Giant sets are typically associated with those ’70s-era marathon bodybuilding workouts. This association isn’t unwarranted as those bodybuilders were in the gym six days a week, lifting heavy for hours and resting very little.
But these days giant sets are a great tool for saving you time in the gym while delivering major results. This week, I’m going to give you a workout that will take you no more than 30 minutes and will make your chesticles feel like they are going to swell up and explode.
Giant Sets: What and Why?
A giant set consists of four or more exercises paired together for a single muscle group without rest between exercises. This increases the intensity of the workout and places greater demands on the muscle fibers, which spikes production of growth hormone and IGF-1, drivers of muscle growth. The muscle is hit so hard from so many different angles, exercise-induced muscle damage results, you can’t help but become large and in charge.
Because this is a high-intensity technique, you should use it infrequently or for short periods to avoid overtraining.
Move from exercise to exercise as fast as possible. Take a rest interval of 5 minutes between giant sets (all four exercises).
Incline Bench Press
Setup: Lie on an incline bench and grasp the racked barbell with a slightly wider than shoulder-width grip, palms facing up. Lift the bar off the rack and raise it until your arms are fully extended.
Execution: Bend your elbows to lower the bar to your upper chest. At the bottom, your elbows should be away from your body but slightly in front of your shoulders. Contract your chest muscles and extend your elbows to press the bar up until your elbows are almost locked out.
Josh’s Notes: Many strength coaches consider the incline press their go-to exercise, and numerous bodybuilders credit this exercise with developing a robust upper chest. Start with your four rep max, do as many reps as possible (if you can do more than four, keep on trucking). On the second giant set, do the same thing. More than likely you will do less reps, but that doesn’t mean less effort. Go balls out!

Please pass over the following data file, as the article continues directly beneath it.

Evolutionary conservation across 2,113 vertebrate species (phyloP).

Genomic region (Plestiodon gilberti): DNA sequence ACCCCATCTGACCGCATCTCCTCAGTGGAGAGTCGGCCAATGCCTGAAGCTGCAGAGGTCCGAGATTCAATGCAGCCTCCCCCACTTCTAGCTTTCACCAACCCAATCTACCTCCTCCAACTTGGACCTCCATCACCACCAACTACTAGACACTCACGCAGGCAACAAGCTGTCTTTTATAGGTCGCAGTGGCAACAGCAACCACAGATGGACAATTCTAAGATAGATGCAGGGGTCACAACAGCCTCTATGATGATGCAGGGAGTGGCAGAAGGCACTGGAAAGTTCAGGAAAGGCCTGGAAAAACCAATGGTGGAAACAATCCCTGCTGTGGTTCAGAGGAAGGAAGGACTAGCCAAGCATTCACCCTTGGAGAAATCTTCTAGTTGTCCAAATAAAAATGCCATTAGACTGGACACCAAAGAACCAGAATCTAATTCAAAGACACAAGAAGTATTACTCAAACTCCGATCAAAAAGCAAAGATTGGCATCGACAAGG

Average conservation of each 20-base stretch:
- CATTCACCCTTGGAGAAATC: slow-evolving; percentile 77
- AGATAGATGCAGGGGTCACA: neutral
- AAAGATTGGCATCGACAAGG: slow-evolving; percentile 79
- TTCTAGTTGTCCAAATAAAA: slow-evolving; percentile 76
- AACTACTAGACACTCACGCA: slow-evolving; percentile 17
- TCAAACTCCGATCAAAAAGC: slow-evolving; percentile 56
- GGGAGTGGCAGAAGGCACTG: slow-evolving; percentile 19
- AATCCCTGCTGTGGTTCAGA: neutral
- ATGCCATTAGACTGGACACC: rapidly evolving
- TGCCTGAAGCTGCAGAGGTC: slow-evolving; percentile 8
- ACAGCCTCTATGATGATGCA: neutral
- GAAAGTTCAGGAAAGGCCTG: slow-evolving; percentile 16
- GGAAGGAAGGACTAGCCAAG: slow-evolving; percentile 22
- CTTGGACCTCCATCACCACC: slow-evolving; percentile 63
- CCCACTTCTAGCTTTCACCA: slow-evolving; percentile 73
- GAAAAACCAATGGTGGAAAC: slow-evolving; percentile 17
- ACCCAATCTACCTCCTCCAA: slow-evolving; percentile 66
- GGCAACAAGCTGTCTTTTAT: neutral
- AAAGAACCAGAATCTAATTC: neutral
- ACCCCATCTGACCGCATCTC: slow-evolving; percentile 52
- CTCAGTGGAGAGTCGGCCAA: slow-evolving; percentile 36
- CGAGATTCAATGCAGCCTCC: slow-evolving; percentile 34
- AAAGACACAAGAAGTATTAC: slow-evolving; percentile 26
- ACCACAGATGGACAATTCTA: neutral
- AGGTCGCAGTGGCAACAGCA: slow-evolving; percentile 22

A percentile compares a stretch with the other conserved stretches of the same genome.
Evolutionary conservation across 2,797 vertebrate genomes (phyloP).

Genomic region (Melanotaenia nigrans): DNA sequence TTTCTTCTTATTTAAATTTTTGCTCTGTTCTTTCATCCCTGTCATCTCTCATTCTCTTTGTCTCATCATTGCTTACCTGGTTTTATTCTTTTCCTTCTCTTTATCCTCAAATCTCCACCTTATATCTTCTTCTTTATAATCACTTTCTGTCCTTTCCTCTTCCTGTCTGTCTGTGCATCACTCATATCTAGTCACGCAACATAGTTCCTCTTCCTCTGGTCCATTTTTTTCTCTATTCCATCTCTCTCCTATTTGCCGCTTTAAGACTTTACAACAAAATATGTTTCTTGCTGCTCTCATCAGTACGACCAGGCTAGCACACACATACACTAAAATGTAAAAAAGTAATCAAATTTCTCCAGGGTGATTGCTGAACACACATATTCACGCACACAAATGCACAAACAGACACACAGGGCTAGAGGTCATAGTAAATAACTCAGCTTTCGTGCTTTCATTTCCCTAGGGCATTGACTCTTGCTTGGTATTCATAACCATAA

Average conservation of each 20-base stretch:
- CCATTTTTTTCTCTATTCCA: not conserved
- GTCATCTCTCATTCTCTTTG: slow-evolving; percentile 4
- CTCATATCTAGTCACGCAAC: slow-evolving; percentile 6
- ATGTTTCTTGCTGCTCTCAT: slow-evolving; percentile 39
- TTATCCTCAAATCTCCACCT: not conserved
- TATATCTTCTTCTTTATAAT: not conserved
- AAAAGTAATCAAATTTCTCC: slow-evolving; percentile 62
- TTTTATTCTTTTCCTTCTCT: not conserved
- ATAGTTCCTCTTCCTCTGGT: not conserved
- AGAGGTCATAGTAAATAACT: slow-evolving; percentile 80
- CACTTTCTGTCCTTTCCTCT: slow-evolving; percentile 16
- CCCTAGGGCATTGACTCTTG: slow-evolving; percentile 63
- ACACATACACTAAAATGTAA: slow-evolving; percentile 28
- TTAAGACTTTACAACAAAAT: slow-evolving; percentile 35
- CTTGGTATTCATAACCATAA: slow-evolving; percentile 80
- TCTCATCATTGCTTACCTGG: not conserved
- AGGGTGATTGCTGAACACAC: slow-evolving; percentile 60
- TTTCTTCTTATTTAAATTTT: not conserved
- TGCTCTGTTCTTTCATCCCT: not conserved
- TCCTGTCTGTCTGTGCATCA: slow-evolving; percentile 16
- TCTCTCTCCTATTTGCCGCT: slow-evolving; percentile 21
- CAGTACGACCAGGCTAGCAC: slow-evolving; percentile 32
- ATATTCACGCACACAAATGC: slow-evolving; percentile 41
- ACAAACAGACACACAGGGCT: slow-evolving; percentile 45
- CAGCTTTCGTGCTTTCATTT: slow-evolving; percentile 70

Neutral-Grip Dumbbell Bench Press
Setup: Grasping two dumbbells, lie on a flat bench and turn your wrists so they face each other, hands at the side of your torso with the dumbbells above your body.
Execution: Press the dumbbells up, allowing them to naturally move toward each other at the top without touching. Reverse the move and return to the start position.
Josh’s Notes: Neutral grip simply means palms facing each other. This press angle is great for long-term shoulder health and hits the chest at a different angle. Perform this movement with your 8RM for both sets. If you can do more, go for it. If you do less, that’s fine, assuming you’re giving a full effort.
Setup: Connect two single-handle D-grips to the low pulleys of a cable crossover apparatus. Position the bench in the middle so the cables are in line with your chest. Lie on the bench, feet flat on the floor and your back pressed against the pad. Hold the handles with your arms straight out at your sides and your palms facing up. Maintain a slight bend in your elbows.
Execution: Use your pecs to bring the arms together over your chest until your hands meet, maintaining a slight bend in your elbows. Slowly return to the start position by lowering your arms back out to your sides with your wrists about shoulder level.
Josh’s Notes: Performed for 15 repetitions. I like cables because of the constant tension placed on the pecs through the entire movement. Hold the contracted position for one second. Use as much weight as possible, but lower the weight if needed after the first set because it’s important to achieve all repetitions.
Reverse-Grip Dumbbell Bench Press
Setup: Lie faceup on a bench with your back and head fully supported, feet flat on the floor. Grasp the bar with a shoulder-width reverse grip (palms facing you). Wrap your thumbs around the bar for safety. Your elbows will point forward at the start, instead of out to your sides as in the standard bench press.
Execution: Slowly lower the bar to your lower chest/upper abs, keeping your elbows tight to your body. Pause, then press the bar toward the ceiling in a slight arc using a smooth, controlled motion.
Josh’s Notes: Perform reverse-grip dumbbell bench press in a slow rhythmic style. Achieving all 40 reps is the purpose so focus on the mind-muscle connection and continuous tensions.
With very little time and maximum intensity, great results can be accomplished. This workout was inspired by mentor Fred Hatfield who used a similar approach while working with Lee Haney.
Enough talk! Time to hit the pig iron!
Josh Bryant, MS, CSCS, trains some of the strongest and most muscular athletes in the world at Metroflex Gym in Arlington, Texas, and via the Internet. He is the co-author of Amazon #1 selling book, Jailhouse Strong. To learn more about Josh Bryant or to sign up for his free training tips newsletter, visit www.JoshStrength.com